The experience itself? The teaching part was rewarding, and the students were lovely to teach. But by the end of it, the administration had become such a pain to deal with that it became easier to deal directly with the students. The one beacon of light in all this was Sopheap. Pheap, if you’re reading this, thankyou for supporting the volunteers, and taking our side against the administration. If not for Pheap, I suspect many more of the volunteers would have felt bitter or at least upset about their experience with CWF.

    Graham: message me if you still want to get more feedback. One of the expats in my group was around your age, and from our chats, his experience was similar to mine, ie. a very rewarding teaching experience, but constant headaches dealing with Sambo.

    As a final note, I would like to mention that the comments attributed to my name in the CWF blog in regards to feedback on the CamTEFL course and teaching at CWF, are not the original comments I wrote. They have been edited (by who, I don’t know) to make my commens much more positive about the whole experience than had been intended, and all contructive criticisms were removed. the moral: don’t believe everything you read, especially when it comes to feedback on the “official” blog … dissapointed. In some places, that’d be misleading advertising. And when it is a factor in generating income for the organization, then perhaps it should constitute fraud?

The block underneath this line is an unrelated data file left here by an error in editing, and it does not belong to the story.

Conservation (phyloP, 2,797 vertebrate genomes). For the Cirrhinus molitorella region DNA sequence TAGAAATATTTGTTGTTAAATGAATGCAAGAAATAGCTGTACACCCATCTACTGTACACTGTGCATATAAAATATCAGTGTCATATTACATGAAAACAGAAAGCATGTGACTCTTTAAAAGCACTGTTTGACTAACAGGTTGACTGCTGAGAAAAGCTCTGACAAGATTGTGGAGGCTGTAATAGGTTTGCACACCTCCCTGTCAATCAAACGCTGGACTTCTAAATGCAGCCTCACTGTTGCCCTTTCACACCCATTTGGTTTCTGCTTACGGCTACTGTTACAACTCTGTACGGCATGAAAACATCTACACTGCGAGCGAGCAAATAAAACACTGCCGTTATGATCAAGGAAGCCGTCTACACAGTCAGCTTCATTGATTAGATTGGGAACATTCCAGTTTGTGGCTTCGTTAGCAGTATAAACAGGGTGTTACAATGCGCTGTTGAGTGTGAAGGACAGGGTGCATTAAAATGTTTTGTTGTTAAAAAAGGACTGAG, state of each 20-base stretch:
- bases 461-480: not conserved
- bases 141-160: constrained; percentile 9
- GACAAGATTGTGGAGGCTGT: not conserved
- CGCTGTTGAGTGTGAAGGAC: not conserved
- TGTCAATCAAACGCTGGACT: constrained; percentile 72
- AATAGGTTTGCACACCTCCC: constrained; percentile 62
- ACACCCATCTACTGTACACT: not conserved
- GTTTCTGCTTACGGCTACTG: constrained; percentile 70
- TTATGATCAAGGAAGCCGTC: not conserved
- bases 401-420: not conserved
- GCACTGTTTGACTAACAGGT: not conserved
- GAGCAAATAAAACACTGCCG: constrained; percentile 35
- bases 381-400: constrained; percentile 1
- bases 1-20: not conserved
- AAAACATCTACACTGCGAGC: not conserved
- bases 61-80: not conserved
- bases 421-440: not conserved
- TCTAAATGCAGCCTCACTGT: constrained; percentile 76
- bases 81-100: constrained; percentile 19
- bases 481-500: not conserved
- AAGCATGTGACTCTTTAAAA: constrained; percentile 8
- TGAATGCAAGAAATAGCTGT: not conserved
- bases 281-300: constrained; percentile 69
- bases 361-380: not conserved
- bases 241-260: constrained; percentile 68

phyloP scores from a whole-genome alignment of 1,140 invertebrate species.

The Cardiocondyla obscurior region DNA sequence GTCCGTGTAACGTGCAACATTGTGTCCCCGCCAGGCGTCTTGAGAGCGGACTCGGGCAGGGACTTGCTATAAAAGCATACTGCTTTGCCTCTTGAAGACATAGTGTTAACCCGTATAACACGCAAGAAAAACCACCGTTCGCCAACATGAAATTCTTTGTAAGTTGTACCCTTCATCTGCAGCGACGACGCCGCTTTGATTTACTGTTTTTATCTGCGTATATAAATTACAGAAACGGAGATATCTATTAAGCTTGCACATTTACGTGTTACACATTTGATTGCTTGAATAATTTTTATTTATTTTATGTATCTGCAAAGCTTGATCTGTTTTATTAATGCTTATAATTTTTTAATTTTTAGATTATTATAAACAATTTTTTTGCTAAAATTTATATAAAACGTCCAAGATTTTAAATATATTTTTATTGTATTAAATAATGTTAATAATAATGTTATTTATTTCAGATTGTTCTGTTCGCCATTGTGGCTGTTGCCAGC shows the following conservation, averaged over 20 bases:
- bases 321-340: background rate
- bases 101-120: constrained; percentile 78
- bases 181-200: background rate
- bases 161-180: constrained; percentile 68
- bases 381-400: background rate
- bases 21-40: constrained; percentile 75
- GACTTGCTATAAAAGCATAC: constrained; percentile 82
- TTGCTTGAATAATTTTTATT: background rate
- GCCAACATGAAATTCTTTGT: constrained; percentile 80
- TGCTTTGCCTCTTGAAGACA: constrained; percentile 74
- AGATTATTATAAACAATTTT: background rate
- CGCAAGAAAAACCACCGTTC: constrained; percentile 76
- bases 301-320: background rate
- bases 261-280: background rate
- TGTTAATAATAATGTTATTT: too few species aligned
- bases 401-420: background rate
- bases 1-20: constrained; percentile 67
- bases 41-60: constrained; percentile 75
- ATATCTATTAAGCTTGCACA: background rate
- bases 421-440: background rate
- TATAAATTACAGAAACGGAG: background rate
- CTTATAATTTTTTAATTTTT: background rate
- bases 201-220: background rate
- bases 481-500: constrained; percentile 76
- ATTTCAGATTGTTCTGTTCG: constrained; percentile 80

My 2 cents,

    • 15. sars  |  September 16, 2011 at 11:15 pm

      For what it’s worth, I lived in Phnom Penh for 1.5 years and was ultimately living off of $400 a month as a single person. I ate at the market a few times a week, cooked most of my other meals at home, had all of my lunches comped by my work, rarely drank, avoided the club scene like the plague, had an unusually cheap living situation for a foreigner, and thus was able to live a very frugal life. I certainly wasn’t able to live this cheaply when I first arrived in the country as I hadn’t yet discovered the good street food and didn’t know how to avoid foreigner pricing.

      Most of the people I know who live near CWF spend $150-$250/month in rent. Toul Tom Poung, the neighborhood where CWF is located, is becoming increasingly popular with foreigners, so rent is going up. Obviously, the farther afield you get, the less you will pay, but that comes with its disadvantages. I don’t think I know of any foreigner who is able to spend as little as $250-300 per month and also have any sort of a social life. Maybe that is what you would spend on the bare essentials, but that’s it.